There are occasions when someone tells you of a natural wonder they once saw – a bright pink lake, a blood-red river which burns when drunk, a giant crater in the desert filled with flames – and you wonder about their mental wellbeing, or their diet of intoxicants. But there really are places on this planet which look like they belong in another solar system. Here we’ve gathered together ten of the most mind-blowing places on earth, from a giant’s escape route to a Doorway into Hell.
A blood-red river winding between the green hills of Andalusia, the Rio Tinto could be a sight from a horror film. But in fact it is more akin to a sci-fi conceit, and has been used by NASA in tests to determine atmospheric similarities with Mars. Drinking the water risks corroding your throat, as it is highly acidic, with a pH as low as 1.7. The color comes from the same influences that have created this acidity – rare bacteria combined with pollution caused by millennia of gold and copper mining.
Strolling into the Uyuni Salt Flats feels like you’re walking on the ocean or, during the rainy season, on a mirror stretching away endlessly on all sides. It’s an immense landscape, vast, flat and blindingly white, with ten billion tons of salt spread across 10,000 square kilometers. The purity of this color scheme – white against the blue of the sky – is exploded by the flocks of pink flamingos that inhabit the salt flats. The flats were created 30,000 years ago when Lago Minchin dried up, depositing its load of salt on the barren ground, and remain an utterly breathtaking sight today.
The Chocolate Hills are an eye-popping series of 1200 conical Karsts on the beautiful Philippine island of Bohol, spread over an area of more than 20 square miles. If you visit in winter, these mounds will be a vibrant green, but in the dry season they are baked to a chocolate brown. A number of local legends explain their presence, two involving a romance between a giant and a human. In one, the giant is so saddened by the death of his sweetheart that he cries enormous tears which, on drying, form the hills.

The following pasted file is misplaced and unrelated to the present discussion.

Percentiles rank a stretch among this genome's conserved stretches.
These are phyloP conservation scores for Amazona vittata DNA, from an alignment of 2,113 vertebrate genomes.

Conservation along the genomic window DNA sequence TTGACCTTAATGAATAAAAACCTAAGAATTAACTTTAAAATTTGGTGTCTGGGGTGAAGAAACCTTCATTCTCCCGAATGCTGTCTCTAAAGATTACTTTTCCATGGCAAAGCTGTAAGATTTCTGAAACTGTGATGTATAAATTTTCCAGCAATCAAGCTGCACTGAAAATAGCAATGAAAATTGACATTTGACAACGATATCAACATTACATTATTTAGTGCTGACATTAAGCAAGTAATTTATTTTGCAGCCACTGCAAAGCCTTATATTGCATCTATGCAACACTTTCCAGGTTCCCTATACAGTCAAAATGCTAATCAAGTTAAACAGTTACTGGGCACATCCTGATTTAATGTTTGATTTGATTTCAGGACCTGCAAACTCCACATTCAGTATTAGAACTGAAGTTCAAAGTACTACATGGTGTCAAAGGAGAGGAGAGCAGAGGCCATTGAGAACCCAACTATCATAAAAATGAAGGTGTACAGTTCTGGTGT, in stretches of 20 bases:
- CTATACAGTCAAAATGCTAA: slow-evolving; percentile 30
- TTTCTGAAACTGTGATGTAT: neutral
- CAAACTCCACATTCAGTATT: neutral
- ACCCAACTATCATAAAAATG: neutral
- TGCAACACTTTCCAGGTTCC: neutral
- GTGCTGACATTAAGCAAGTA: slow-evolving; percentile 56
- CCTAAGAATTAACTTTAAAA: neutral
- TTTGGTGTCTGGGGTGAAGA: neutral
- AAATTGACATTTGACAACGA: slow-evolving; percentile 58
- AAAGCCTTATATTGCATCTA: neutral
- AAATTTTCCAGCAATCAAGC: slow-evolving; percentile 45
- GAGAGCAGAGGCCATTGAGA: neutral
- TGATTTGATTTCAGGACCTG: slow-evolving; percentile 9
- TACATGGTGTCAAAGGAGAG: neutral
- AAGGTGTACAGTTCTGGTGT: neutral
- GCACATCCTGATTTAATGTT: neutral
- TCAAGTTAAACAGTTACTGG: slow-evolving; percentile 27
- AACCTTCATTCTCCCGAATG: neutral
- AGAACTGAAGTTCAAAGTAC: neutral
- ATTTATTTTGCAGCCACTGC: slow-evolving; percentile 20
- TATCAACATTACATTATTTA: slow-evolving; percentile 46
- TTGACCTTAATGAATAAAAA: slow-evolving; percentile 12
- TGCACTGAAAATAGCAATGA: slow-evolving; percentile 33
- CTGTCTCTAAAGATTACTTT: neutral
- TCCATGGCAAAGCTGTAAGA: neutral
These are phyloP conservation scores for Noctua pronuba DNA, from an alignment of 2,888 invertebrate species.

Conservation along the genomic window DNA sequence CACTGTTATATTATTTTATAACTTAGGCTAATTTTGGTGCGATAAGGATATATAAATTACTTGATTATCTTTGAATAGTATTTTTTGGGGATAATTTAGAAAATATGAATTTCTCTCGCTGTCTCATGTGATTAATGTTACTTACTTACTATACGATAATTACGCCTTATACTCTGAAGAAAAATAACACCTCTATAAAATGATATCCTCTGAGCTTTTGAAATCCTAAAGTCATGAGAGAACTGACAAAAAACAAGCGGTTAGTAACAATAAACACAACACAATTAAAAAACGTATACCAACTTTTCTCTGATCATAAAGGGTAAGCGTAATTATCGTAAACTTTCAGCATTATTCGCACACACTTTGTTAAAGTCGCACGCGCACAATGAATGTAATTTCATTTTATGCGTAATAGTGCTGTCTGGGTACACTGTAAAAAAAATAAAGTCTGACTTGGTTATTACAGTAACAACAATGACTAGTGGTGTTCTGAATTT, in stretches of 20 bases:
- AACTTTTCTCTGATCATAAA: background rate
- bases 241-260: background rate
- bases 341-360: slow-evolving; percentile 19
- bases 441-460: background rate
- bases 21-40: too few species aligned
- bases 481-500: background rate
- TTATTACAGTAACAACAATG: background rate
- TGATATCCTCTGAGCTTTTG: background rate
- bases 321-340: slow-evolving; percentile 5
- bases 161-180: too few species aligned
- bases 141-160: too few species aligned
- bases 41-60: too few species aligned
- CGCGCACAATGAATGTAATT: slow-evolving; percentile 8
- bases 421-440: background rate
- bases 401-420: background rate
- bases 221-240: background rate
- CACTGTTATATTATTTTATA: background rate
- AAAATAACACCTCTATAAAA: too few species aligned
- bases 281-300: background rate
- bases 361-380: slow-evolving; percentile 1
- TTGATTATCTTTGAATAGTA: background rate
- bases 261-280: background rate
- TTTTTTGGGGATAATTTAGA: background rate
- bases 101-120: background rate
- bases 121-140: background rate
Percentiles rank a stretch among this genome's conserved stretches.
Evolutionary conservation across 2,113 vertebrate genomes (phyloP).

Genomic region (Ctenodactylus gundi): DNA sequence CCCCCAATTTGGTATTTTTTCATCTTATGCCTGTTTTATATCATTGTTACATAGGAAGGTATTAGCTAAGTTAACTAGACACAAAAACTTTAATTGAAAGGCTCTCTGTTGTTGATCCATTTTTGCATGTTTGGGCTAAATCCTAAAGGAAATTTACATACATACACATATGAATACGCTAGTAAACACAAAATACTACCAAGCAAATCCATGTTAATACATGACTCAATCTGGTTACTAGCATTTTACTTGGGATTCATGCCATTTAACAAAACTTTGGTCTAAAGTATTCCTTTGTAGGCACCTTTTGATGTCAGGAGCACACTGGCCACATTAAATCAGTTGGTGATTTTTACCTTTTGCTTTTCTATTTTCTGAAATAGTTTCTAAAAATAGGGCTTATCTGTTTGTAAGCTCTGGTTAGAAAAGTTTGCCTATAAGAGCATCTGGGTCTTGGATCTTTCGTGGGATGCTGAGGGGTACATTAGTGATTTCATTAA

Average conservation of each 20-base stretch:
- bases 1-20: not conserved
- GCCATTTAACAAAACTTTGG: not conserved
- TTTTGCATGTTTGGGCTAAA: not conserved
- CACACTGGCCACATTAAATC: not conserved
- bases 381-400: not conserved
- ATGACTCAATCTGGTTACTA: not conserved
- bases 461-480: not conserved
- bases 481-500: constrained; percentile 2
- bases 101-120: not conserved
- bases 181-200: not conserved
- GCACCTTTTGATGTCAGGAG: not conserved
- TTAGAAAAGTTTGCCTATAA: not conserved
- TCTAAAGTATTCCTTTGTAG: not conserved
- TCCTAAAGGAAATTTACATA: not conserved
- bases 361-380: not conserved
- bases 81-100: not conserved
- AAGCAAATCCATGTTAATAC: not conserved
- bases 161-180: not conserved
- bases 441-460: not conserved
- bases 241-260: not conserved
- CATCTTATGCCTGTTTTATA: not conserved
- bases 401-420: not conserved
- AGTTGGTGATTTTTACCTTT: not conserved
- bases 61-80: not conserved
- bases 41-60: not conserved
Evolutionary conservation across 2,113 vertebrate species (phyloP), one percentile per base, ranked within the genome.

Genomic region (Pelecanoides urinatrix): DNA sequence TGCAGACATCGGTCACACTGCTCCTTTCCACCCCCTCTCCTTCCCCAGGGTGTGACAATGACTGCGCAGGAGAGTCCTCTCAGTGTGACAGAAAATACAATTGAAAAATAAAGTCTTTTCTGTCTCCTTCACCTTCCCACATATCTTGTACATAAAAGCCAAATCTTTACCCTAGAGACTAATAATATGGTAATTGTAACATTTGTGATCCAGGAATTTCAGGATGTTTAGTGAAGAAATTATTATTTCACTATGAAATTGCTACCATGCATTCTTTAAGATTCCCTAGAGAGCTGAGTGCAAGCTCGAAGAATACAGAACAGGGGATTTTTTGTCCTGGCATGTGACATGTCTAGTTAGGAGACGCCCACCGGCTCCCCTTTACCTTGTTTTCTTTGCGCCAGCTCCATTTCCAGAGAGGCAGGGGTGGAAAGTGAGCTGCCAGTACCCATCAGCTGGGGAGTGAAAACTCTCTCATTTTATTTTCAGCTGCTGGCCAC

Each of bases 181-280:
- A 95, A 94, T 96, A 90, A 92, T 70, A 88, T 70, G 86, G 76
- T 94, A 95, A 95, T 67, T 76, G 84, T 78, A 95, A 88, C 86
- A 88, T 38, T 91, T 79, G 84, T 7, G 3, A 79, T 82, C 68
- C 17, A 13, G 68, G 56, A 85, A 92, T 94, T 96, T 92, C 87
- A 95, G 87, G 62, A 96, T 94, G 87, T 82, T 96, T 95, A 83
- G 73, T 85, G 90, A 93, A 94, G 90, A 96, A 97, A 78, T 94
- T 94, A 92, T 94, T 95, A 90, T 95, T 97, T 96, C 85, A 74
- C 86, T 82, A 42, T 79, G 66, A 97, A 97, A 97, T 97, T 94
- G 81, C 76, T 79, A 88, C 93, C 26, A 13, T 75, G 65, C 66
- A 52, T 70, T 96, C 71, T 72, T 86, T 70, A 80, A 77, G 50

In 1694 the Bishop of Londonderry in Northern Ireland made a startling discovery on the country’s northern coast. He found a great stone forest of hexagonal basalt columns, 40,000 stacked along the shoreline like steps or, at one point, like a natural musical organ. Some were as tall as 40 feet. Their symmetrical shape seemed surely man-made. An Irish legend explains their presence as a result of a standoff between folkloric hero Fionn McCool and the Scottish giant Benandonner which, after a clever trick devised by Fionn’s wife Oonagh, resulted in Benandonner fleeing back to Scotland and ripping up the road behind him, leaving the Giant’s Causeway.
Glanced at from the verge of Highway 3 as it runs across British Columbia, Spotted Lake looks like something from a child’s dream, or an acid trip. During the summer months, the water in this alkali lake evaporates, leaving large conical spots behind. These spots are multicolored, gleaming yellow, purple and green in the July sun – the colors change depending on the mineral composition of the lake at the particular moment of your visit. It is supposed to have healing powers, and is sacred to the Osoyoos First Nation people to whom the land belongs, so access to the lake itself is prohibited.